27.03.2015
10:51

The British Library

Address:

96 Euston Road, London NW1 2DB

Phone:

033-0333 1144

Website:

www.bl.uk

Opening times:

Mon-Thu 9:30–20:00, Fri: 9:30-18:00, Sat 9:30–1700, Sun and holidays: 11:00-17:00

How to get there:

Tube: King’s Cross

Entry fee:

Free

Additional information:

Café and shop

The British Library has only existed as a separate institution since 1973 but its origins are far more historic. As part of the British Museum, founded in 1753, it was housed until 1997 in the main museum building, with magnificent purpose-built reading rooms. In the 1960s, however, it was recognised that the Library had far outgrown its premises and in 1974 the present site in St Pancras was purchased. In 1998, after a catalogue of financial crises, Colin St. John Wilson’s new building, originally designed in 1977, was finally opened. The British Library’s books (humanities and science); the India Office Library; and the British Institute of Recorded Sound are now united under one roof. At the core of the Library’s collections are the three foundation collections of the British Museum, which all contained manuscripts and books: that of Sir Hans Sloane (d. 1753); Sir Robert Cotton (d. 1631); and the Harleian collection of Robert Harley, 1st Earl of Oxford (d. 1724). The Library today is one of the largest and most comprehensive in the world and contains several treasures: two contemporary copies of Magna Carta, 1215; the manuscript of the Anglo-Saxon epic Beowulf; the wonderfully illuminated early Northumbrian ‘Lindisfarne Gospels’, written c. 715–20 in honour of St Cuthbert; William Caxton’s two editions of Chaucer’s Canterbury Tales, 1476 and 1483; the exceptional ‘Sforza Hours’ from Milan (c. 1490–1520); and the ‘Codex Arundel’ containing manuscript sheets of Leonardo da Vinci’s mathematical notes and diagrams. The Codex was once owned by Thomas Howard, Earl of Arundel, who travelled to Italy with Inigo Jones, introducing the architect to the architecture of the Renaissance and of Classical Antiquity.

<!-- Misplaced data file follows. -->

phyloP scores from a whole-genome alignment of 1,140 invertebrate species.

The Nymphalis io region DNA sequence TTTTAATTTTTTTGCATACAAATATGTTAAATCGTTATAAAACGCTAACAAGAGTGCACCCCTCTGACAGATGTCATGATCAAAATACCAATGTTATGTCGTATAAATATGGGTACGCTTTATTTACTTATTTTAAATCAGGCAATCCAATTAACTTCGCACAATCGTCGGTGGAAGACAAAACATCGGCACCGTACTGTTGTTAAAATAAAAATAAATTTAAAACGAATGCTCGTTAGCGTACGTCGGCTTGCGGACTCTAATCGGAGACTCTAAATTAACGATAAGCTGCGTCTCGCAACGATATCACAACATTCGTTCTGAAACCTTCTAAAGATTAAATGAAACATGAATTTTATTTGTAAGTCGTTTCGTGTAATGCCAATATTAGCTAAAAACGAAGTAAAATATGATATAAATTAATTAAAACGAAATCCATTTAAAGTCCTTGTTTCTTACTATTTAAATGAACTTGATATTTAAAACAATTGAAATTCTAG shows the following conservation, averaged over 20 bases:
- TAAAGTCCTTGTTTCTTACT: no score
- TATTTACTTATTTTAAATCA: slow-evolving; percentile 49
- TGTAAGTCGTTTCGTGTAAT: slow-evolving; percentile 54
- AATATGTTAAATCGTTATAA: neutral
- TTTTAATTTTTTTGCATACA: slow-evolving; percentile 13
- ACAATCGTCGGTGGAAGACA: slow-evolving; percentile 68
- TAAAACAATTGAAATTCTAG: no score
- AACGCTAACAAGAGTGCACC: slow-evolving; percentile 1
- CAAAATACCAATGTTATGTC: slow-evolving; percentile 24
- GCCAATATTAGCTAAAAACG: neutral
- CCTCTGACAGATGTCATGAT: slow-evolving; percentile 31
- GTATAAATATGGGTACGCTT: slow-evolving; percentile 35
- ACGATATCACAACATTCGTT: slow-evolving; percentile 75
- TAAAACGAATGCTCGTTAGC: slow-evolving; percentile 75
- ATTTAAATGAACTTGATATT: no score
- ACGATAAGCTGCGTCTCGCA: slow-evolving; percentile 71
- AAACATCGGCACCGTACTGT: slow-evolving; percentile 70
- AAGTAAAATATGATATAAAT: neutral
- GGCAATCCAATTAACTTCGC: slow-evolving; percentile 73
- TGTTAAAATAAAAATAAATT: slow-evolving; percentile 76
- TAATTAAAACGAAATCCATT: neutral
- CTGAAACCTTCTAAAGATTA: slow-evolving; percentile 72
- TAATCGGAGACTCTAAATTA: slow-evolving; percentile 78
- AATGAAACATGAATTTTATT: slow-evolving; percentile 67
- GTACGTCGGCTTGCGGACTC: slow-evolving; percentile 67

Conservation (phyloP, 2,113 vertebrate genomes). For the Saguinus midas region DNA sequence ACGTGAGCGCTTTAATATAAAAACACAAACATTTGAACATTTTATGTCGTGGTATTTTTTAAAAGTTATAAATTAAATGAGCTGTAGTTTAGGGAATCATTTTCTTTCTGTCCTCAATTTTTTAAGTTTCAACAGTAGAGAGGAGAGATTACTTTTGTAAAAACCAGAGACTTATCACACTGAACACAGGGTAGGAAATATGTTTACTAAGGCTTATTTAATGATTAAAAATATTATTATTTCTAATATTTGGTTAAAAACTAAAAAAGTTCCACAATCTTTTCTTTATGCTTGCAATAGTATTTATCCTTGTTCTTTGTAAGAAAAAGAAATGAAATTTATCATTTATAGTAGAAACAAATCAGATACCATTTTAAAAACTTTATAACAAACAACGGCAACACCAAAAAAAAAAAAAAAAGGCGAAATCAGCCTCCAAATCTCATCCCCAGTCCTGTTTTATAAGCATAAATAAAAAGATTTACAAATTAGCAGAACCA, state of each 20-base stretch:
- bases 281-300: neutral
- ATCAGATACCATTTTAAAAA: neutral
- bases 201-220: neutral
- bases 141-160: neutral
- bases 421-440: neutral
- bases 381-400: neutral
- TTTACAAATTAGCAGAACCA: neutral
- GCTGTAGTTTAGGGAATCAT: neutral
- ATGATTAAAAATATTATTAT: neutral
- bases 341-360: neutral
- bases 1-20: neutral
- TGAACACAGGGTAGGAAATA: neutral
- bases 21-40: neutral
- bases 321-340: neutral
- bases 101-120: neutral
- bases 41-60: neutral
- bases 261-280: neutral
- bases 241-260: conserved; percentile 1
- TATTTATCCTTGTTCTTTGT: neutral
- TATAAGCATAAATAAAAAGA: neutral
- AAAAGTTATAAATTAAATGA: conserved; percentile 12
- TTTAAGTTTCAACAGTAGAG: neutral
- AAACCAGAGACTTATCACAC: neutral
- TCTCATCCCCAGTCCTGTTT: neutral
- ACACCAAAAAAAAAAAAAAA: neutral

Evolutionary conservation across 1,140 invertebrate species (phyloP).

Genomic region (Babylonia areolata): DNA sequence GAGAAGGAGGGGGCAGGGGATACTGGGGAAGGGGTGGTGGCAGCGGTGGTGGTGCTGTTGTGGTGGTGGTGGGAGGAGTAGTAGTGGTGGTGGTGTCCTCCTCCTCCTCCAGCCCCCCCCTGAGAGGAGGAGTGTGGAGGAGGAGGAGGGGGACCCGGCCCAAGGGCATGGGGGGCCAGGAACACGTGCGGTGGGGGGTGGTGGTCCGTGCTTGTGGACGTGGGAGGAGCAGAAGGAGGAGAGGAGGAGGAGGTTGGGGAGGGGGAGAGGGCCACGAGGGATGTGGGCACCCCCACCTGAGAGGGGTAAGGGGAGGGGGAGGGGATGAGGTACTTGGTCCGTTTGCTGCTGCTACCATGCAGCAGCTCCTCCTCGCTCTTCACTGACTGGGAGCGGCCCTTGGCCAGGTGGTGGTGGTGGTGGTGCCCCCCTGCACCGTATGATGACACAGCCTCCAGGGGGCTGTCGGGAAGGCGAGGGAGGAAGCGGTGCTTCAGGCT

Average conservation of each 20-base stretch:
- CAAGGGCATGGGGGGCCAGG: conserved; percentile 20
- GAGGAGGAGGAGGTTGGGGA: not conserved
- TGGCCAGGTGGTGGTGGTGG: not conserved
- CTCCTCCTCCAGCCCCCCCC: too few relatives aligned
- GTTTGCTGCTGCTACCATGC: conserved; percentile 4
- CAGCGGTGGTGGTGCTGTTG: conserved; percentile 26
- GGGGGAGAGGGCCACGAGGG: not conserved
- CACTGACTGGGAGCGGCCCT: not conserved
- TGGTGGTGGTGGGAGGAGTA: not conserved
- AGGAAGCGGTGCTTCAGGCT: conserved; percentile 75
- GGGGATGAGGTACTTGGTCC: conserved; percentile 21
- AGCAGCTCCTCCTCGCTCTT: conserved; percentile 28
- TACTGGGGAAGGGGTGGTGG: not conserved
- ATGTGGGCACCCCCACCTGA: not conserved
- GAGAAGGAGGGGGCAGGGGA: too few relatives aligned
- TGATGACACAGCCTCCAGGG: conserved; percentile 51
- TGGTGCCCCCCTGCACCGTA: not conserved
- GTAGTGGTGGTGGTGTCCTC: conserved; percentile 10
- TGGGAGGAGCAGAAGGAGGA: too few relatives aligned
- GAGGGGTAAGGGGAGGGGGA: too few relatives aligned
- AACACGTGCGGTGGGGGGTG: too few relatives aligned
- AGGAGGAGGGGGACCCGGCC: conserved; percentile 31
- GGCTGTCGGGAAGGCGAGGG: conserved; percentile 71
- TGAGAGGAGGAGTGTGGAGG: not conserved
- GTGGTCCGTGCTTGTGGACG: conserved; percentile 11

Thomas, Earl of Arundel and Inigo Jones
The friendship between Inigo Jones and Thomas Howard, Earl of Arundel, began with Jones’s court masques, in which Arundel’s wife was a keen participant (there is a surviving drawing by Jones of Lady Arundel in the guise of Atalanta, from a masque of 1609). Jones’s interest in architecture was already evident, however. Even before he went to Italy he was incorporating classical themes into his work, as is evidenced by surviving designs for remodelling St Pauls, and the new Exchange in the Strand. Henry, the gifted Prince of Wales, who had been Arundel’s friend and Jones’s patron, died aged eighteen in 1612. This seems to have prompted both men to travel overseas. Arundel had been to Italy before, and had been enthused by what he saw. In 1613 he and Jones accompanied Princess Elizabeth to her marriage in Heidelberg, and then continued to Venice, where they spent time exploring its palazzi. Jones bought an edition of Palladio’s Quattri Libri as well as a mass of Palladio’s original drawings, acquired from Vincenzo Scamozzi, Palladio’s pupil. From Venice, the two went to Vicenza where they spent a few days, visiting the Villa Rotonda, and eventually to Rome. Jones filled the margins of his copy of Palladio with notes on what he had seen and the two pored over the surviving ruins, spending hours gazing at antique sculpture and inscriptions. Both were repelled by the growing signs of the Baroque, Jones writing that he preferred his architecture to be austere and ordered. It was a second trip to Venice which fully consolidated Jones’s ideas. He was appointed Surveyor of the King’s Works in 1615.

The large piazza outside the entrance has, crouching menacingly on one side, Edward Paolozzi’s great bronze Newton, inspired by William Blake’s image of the same. Surrounding the sunken ‘amphitheatre’ are the eight carved Swedish glacial boulders which make up Antony Gormley’s Planets. The library’s unprepossessing, low exterior of red brick makes the interior a complete surprise: a wonderful white, tall, airy space flooded with light, with broad steps leading up to the reading rooms. In the centre, encased in a tower of bronze and glass reaching up six storeys and with their tooled leather and gold spines visible, are the 60,000 volumes of the King’s Library, presented to the British Museum in 1823 by George IV. On the stairs is a tapestry woven after R.B. Kitaj’s If not, not.